by Geoff Rushton
Members of the State College and Penn State community on Sunday gathered in front of the Allen Street gates to voice their opposition to President Donald Trump’s executive order on immigration.
Signed by Trump on Friday, the order bans individuals from seven Muslim-majority countries — Iran, Iraq, Libya, Somalia, Sudan, Syria and Yemen — from entering or re-entering the United States for 90 days, suspends refugee admissions for 120 days and suspends the admission of Syrian refugees indefinitely.
Protests erupted nationwide on Saturday and Sunday as individuals from those countries were detained or turned away at airports.
A smaller protest came together spontaneously Saturday night in the same spot in downtown State College. Pasma Ayad, a Penn State junior, helped organize the protests on Saturday and Sunday.
“The message is to show that this land is welcoming to everyone,” Ayad said. “It’s for all refugees. No one should be not allowed to enter if they’re legally supposed to be allowed.”
Fellow Penn State junior Fanta Conde also helped organize the protests. She said she wants refugees and immigrants to know that there are people standing with them.
“We will keep fighting for their rights and their freedoms,” Conde said. “We cannot be free ourselves so long as they are not. We’re glad to see such an amazing turnout and that so many people are supporting this. We want to convey the message that this is what America looks like.”
State College Borough Council member Jesse Barlow was among the protestors as well.
Barlow helped to initiate an immigration enforcement resolution that council passed unanimously on Jan. 9. It states that council “believes that enforcing immigration law is a federal responsibility and it is not the responsibility of local officials to enforce immigration law,” and adds that “the State College Council will not voluntarily assist in any efforts by the federal government to apprehend, detain or deport community members.”
Enforcing immigration laws, according to the resolution, would negatively affect the borough’s “commitment to non-discrimination, public safety and the equal provision of local services.” The resolution also opposes any policies that would “register or track individuals based on religion, ethnicity, national origin, nationality, or citizenship as a law enforcement tool.”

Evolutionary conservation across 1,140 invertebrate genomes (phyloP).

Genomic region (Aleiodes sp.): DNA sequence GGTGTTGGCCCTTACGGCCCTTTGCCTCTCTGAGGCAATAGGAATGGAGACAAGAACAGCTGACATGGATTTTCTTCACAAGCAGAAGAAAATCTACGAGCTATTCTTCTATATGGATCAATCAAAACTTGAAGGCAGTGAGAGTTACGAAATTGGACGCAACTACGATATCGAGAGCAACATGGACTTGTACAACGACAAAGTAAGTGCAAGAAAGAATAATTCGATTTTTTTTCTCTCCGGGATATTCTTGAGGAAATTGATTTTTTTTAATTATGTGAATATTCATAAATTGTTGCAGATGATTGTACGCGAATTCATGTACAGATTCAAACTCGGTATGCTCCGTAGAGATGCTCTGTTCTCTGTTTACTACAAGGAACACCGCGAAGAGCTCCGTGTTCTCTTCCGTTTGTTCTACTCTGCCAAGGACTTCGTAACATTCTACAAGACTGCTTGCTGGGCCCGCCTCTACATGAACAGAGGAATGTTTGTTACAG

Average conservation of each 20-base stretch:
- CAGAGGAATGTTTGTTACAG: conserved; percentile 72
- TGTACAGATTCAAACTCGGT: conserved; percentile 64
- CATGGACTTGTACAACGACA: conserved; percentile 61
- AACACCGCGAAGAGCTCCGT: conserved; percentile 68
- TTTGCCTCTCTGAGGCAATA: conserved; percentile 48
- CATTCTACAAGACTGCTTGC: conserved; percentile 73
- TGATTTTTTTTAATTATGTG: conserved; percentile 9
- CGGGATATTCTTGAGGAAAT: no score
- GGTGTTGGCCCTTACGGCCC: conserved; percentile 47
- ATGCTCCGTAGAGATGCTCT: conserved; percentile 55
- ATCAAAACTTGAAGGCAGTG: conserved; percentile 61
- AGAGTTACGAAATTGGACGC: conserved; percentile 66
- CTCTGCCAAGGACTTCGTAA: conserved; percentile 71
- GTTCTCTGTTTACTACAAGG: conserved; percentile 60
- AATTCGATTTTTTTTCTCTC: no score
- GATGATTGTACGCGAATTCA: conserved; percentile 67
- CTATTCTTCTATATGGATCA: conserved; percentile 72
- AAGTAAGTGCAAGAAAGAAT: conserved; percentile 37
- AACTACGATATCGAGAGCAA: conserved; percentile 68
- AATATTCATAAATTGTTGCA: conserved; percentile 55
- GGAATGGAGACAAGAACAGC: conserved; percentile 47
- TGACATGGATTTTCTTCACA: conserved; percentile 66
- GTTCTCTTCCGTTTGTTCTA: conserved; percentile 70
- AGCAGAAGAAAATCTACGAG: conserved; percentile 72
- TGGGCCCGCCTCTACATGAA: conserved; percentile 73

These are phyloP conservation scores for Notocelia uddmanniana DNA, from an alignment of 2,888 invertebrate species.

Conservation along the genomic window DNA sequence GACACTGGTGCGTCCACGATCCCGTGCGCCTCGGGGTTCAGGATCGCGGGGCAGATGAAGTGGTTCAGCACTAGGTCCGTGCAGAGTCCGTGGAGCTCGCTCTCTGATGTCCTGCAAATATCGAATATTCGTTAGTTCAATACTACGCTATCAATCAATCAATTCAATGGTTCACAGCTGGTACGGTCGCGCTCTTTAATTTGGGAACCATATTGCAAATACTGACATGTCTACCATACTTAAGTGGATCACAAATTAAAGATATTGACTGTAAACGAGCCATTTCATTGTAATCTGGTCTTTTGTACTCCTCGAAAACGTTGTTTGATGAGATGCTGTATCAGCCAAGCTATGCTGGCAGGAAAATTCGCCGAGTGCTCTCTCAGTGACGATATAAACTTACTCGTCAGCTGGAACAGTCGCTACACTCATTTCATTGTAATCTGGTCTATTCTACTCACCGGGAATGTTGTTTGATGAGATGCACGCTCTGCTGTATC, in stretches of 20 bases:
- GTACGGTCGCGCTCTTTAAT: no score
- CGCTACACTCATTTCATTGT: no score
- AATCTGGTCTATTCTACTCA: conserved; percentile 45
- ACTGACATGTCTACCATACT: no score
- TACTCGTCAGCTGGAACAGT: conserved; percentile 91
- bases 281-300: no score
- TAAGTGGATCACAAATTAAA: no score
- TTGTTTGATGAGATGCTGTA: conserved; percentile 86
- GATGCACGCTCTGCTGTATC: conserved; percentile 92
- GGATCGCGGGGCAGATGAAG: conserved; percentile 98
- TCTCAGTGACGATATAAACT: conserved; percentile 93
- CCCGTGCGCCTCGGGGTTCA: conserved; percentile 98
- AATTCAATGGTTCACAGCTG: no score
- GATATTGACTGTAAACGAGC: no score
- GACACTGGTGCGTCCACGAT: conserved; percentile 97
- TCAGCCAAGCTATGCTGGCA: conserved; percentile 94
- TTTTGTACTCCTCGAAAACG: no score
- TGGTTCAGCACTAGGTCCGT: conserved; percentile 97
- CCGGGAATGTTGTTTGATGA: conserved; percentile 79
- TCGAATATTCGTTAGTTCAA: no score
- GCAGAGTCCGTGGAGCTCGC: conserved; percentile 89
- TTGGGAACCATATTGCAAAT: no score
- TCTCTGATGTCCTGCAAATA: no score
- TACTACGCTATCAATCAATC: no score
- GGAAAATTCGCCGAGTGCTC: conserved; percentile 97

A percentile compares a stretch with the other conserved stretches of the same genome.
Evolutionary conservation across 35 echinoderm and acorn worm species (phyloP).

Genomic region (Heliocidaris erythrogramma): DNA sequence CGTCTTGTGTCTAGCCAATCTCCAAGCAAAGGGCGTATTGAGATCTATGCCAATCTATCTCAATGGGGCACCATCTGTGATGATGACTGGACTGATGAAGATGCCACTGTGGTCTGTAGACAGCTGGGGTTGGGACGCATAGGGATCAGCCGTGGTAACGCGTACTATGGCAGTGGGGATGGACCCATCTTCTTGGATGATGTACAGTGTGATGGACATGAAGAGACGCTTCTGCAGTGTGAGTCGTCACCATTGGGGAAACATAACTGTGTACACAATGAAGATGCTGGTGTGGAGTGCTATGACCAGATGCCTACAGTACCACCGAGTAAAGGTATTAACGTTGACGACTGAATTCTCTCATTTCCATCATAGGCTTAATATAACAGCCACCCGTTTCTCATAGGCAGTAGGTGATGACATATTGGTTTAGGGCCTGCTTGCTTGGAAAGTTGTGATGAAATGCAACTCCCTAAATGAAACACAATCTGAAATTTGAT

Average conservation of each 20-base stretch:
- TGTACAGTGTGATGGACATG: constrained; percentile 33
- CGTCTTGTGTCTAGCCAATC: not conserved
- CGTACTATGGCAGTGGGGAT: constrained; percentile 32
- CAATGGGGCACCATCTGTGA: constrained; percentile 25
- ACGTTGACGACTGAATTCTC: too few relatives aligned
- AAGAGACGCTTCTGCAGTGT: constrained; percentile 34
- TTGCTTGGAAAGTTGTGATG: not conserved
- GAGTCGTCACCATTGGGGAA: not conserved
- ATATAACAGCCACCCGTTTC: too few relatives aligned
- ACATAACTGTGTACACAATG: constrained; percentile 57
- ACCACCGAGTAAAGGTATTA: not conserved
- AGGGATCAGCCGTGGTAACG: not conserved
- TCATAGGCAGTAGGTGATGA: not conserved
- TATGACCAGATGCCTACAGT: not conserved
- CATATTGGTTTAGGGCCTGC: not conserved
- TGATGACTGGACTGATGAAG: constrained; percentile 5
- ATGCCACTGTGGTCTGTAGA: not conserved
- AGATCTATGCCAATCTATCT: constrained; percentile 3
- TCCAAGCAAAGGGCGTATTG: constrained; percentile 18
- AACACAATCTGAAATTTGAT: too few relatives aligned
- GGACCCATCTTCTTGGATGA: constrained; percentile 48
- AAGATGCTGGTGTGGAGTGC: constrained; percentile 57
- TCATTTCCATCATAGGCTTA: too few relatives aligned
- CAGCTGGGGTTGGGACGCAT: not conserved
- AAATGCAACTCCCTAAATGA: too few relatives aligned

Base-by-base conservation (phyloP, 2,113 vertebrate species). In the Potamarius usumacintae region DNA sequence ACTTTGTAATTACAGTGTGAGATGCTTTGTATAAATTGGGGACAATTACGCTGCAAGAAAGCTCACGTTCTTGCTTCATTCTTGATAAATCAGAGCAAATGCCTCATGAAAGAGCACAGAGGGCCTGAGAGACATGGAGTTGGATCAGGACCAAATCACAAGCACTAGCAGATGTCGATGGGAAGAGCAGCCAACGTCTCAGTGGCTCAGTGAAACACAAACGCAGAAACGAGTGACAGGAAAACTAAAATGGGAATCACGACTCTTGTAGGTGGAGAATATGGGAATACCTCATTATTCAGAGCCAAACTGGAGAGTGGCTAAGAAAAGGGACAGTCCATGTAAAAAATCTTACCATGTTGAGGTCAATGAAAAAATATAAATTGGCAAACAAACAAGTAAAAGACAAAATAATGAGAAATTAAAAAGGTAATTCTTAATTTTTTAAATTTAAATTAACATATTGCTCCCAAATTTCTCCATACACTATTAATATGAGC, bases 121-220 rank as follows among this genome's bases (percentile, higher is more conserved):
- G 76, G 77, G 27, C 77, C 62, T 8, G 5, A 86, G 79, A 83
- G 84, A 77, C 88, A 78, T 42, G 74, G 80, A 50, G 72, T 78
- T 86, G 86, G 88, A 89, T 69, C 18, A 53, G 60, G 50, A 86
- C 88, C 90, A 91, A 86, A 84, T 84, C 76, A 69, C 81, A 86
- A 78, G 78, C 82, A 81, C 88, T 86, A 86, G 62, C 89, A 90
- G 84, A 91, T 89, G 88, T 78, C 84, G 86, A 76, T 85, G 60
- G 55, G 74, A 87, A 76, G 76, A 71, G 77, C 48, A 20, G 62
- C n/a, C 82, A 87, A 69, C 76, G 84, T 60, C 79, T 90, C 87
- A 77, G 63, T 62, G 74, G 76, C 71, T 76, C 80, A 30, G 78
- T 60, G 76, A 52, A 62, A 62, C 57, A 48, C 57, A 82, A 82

Borough leadership said on Friday that the resolution does not establish State College as a so-called “sanctuary city.”
At Sunday’s protest, Barlow said he wants the immigrant communities of State College to know they are welcome.
“This is an area that we have a strong immigrant community here. They are very important to us,” Barlow said. “This is a diverse community. We want our people to feel safe and welcome in this community. That’s why we passed the resolution. These recent executive orders on immigration are an offense to our Constitution and our values.”
In December, borough council passed a resolution on its commitment to equity and inclusion that condemned “Islamophobia, anti-Semitism, xenophobia, sexism and homophobia, in rhetoric or action.”
While protestors were gathered at the foot of the Penn State campus, university President Eric Barron issued a message that said Penn State is joining with other universities in calling for an end to the immigration ban.
Barron said that to his knowledge no Penn State students or faculty from those countries are currently traveling abroad.
“But the problems that are surfacing with the order are clear, and we join the Association of American Universities and universities all across the country in asking that the order be ended as soon as possible,” Barron wrote, noting reports of students and faculty at other U.S. universities being stranded because of the order.
Barron urged international students and faculty to carry their immigration documentation while traveling in the United States and to avoid traveling abroad until “greater clarity is apparent.”
Also on Sunday, Pennsylvania Attorney General Josh Shapiro joined attorneys general from 16 states in a joint statement condemning Trump’s immigration order, calling it “unconstitutional, un-American and unlawful.”
The statement said they were confident the order would ultimately be struck down by the courts.
“In the meantime, we are committed to working to ensure that as few people as possible suffer from the chaotic situation that it has created,” they wrote.